Regular Expressions

When we want to search for or replace a particular word in some text it is easy to do so using String functions, but when the search string is not exact such as when there might be regional variations, or we want to find a kind of word matching a pattern, we may use Regular Expressions or RegEx for short.

But, this strikes fear into many people’s minds at the very thought since Regular Expressions are deemed very hard to figure out by many people. So I will try to explain them in very easy to understand terms.

A RegEx is a sequence of characters specifying a search pattern to match with text that is scanned from beginning to end where the pattern is tried to match to the underlying text, like if you were looking for a word on the page of a book. It may be as simple as abc to match with any text containing this pattern. This will match anywhere such as at the beginning, middle, and end of the text. Also, it might be matched several times.

In Godot we use the RegEx class where we create a new RegEx object, then compile our search pattern.

var regex = RegEx.new()
regex.compile("abc") # Compile our pattern

Now we may use the search method to get the first match or search_all to get all the matches.

var txt = "abc xyz abcdefg"
var regex = RegEx.new()
regex.compile("abc")

var result = regex.search(txt)
if result:
    print(result.get_string()) # prints abc

result = regex.search_all(txt)
if result:
    print(result) # prints an array of the search matches

We usually want to specify ranges or sets of characters to match such as lowercase letters, we may do this like so: [a-z] This matches a single lowercase letter. We may do the same for numbers [0-9] and upper case letters [A-Z]. There are short-cut codes for these patterns, but as a beginner it’s easier to remember these patterns (for digits the code is \d).

  • [a-z] matches ‘a’ and ‘b’ in “aXFGTb1234”

We may also specify individual characters in a set such as: [xyz0-9] where a single character will be matched with any in this set of characters.

Another useful pattern is to match characters that are not in a set of characters such as: [^x2@] This will match any character that is not x, 2, or @.

  • [^dxg] matches ‘z’, ‘2’, and ‘X’ in “dzxg2Xdg”

We also want to specify how often the pattern should be matched in a row such as once, 2 characters, zero or more etc. We add special symbols after our pattern to specify these.

  • ? The question mark indicates zero or one of the preceding element.
  • * The asterisk indicates zero or more of the preceding element.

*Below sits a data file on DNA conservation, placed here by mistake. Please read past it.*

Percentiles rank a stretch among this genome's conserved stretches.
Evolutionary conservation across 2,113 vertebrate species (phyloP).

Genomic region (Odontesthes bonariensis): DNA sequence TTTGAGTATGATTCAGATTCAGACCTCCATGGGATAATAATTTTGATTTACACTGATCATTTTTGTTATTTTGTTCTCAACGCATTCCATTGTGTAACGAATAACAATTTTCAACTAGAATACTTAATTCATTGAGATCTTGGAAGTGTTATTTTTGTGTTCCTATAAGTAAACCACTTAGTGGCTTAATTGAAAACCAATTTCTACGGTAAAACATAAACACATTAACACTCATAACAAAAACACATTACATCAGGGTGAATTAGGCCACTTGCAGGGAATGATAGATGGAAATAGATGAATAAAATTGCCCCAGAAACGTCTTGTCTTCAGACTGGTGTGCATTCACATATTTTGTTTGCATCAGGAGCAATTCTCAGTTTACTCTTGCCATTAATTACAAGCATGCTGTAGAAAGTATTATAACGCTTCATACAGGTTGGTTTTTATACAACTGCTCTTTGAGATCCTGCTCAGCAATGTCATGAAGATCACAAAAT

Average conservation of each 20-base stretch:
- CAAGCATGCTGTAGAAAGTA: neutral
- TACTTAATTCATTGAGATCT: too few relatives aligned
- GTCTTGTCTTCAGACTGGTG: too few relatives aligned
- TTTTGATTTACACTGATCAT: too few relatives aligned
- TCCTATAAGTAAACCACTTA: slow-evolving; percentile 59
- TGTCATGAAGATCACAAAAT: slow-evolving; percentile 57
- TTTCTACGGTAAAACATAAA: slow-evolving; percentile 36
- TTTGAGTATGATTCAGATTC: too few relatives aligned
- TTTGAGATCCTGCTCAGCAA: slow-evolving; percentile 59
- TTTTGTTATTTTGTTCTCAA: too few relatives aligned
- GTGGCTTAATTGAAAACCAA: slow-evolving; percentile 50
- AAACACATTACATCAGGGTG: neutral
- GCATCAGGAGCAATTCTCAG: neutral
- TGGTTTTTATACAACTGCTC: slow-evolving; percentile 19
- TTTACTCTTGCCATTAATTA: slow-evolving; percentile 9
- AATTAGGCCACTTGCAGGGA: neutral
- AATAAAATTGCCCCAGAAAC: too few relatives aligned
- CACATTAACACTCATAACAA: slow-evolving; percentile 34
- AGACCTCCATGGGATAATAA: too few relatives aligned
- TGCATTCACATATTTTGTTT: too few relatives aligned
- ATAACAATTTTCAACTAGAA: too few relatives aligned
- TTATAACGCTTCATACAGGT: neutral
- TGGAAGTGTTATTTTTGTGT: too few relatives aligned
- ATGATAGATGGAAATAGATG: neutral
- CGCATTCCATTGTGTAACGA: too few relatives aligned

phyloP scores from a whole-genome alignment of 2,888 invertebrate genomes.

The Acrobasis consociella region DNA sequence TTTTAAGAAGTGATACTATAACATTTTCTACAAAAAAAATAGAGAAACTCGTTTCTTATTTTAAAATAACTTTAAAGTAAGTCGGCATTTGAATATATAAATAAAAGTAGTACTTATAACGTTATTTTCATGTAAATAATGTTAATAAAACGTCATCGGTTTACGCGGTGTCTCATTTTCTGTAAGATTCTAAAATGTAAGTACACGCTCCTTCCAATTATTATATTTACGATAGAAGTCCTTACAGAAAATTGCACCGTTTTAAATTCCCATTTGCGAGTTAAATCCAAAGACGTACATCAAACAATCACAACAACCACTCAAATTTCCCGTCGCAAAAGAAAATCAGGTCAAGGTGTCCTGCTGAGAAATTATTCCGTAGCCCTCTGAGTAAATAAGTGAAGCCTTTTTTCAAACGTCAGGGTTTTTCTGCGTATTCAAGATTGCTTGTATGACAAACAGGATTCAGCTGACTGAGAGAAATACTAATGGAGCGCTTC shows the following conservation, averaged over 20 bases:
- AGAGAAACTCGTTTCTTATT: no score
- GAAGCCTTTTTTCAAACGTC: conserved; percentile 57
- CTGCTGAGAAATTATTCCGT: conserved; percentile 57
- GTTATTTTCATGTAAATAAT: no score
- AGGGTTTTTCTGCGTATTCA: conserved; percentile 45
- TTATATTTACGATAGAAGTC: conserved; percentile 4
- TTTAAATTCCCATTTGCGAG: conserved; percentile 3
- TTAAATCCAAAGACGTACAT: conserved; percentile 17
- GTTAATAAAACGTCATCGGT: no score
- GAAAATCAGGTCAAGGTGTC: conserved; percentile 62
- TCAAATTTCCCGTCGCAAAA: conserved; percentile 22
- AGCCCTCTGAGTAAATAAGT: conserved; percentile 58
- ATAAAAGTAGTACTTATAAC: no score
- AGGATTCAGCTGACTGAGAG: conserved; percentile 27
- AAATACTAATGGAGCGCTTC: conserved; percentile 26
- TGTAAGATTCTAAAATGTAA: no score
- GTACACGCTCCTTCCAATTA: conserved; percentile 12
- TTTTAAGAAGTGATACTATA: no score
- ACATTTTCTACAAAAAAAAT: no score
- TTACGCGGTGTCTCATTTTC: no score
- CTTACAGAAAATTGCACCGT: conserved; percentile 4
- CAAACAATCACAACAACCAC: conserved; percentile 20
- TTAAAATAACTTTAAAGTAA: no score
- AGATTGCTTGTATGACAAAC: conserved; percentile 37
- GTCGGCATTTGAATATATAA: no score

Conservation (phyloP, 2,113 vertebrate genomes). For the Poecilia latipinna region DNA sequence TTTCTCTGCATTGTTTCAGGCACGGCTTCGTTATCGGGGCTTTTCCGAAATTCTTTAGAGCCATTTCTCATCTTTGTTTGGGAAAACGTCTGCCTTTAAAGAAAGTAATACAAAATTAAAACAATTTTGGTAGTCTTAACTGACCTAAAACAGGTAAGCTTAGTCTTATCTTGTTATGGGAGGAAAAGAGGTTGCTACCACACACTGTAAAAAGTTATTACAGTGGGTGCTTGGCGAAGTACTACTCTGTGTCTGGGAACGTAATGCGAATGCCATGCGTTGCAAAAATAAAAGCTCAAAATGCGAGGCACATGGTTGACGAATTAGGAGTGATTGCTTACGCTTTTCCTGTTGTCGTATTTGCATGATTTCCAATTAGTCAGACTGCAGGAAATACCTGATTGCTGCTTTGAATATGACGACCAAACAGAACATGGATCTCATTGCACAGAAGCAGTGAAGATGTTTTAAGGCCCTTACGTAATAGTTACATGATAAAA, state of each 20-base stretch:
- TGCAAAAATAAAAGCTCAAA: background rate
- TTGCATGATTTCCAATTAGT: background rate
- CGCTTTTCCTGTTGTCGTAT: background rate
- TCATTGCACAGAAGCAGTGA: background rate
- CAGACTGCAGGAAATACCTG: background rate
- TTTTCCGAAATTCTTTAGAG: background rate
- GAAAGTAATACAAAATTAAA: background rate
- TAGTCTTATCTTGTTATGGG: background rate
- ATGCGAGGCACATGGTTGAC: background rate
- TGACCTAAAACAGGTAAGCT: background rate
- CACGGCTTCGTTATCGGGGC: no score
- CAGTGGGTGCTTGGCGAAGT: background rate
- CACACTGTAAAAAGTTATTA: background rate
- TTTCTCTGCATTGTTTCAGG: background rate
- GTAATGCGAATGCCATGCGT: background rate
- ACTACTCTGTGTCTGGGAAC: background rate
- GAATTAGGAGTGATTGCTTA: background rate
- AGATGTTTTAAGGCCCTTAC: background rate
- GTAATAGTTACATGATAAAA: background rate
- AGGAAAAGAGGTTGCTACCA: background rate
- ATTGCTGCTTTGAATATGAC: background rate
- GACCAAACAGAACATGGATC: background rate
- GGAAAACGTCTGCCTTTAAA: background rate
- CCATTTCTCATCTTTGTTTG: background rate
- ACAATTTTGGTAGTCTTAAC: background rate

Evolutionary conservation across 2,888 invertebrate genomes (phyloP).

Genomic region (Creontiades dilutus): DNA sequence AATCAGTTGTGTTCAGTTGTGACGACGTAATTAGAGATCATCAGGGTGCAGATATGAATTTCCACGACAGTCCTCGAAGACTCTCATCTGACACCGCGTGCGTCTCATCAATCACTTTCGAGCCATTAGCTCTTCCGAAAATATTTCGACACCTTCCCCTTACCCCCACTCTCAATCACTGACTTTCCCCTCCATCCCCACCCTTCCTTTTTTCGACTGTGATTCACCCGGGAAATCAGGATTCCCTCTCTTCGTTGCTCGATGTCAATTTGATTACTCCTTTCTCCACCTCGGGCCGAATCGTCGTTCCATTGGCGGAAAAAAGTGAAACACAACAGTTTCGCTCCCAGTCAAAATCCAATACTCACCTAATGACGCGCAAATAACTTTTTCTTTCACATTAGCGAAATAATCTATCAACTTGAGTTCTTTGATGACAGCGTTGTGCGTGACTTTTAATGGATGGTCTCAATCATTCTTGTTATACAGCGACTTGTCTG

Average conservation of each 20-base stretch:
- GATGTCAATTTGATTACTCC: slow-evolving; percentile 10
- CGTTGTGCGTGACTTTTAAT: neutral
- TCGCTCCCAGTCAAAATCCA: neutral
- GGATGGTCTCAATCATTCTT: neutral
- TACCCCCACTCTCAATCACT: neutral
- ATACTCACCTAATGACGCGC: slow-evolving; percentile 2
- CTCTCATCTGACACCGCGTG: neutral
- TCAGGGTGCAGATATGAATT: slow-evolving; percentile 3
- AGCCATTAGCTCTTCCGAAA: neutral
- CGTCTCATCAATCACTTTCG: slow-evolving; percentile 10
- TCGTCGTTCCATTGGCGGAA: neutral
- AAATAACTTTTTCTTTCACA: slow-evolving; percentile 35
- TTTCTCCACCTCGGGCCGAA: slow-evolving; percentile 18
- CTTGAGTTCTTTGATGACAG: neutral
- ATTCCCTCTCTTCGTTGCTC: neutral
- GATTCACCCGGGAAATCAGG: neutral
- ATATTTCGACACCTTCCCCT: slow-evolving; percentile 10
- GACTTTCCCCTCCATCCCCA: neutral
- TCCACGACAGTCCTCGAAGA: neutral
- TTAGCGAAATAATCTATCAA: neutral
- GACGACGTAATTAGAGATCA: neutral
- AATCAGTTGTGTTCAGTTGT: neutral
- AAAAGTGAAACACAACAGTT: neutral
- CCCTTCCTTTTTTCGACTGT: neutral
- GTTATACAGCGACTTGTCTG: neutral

• + The plus indicates one or more of the preceding element.
  • {n} Match the preceding element exactly n times.
  • {n,} Match the preceding element at least n times.
  • {n,m} Match the preceding element between n and m times.

The wildcard . matches any character.

  • dogs? matches “dog” in “dog snacks” and matches “dogs” in “the dogs barked”
  • 10* matches “1” in “312” and matches “100” in “100,000”
  • x+ matches “x” in “dx10” and matches “xxxx” in “0xxxx + 3”
  • 6{2} matches “66” in “666”
  • 6{2,3} matches nothing in “6” but matches “666” in “66666”

To match tabs and newlines we use escape characters such as \t and \n. The backslash is also used to escape any of the special characters such as dot and asterix where we actually want to match these characters e.g. \.

[a-z]+\.com matches website.com in http:\\website.com

By default, matches tend to be greedy capturing the longest character sequence that matches. But to capture the shortest, we should add a non-greedy specifier after our pattern using the question mark symbol.

a+? matches “a” in “aaaaa”

A couple more symbols we can use are to specify from the start of the string with ^ at the start of the pattern, and to the end of the string with $ at the end of the pattern.

  • ^start matches “start” in “start string” but does not match anything in “Go to start”
  • end$ matches “end” in “to the end” but does not match anything in “the end is nigh.”

To extract sub pattern matches, we use braces to group the patterns. Then the result array will contain these sub-pattern matches. Groups are also useful for specifying a list of possibilities separated with the or operator which is a vertical bar |.

  • [a-z]+\.(.+) matches wiki.org and “org” in www.wiki.org in the results array
  • (dog|cat) matches “cat” in “the cat sat on the mat”

Note that dealing with line breaks can be problematical, so it’s a good idea to remove them before applying a RegEx to your text.

Spaces may be entered as actual spaces or by using \s.

You can find various RegEx testers online to try out your RegEx patterns before you commit them to code.

One tip is to download and print out a RegEx Cheat Sheet since there are a lot of directives that I didn’t mention that may be hard to remember if you are not writing them often.

In summary: you may use RegEx to detect if patterns exist in text such as website URLs and telephone numbers, or use it for searching and replacing text patterns.

So this is a quick overview of what I think are the most useful things to know about RegEx and I hope that it helps.

You can read the official Godot RegEx docs here

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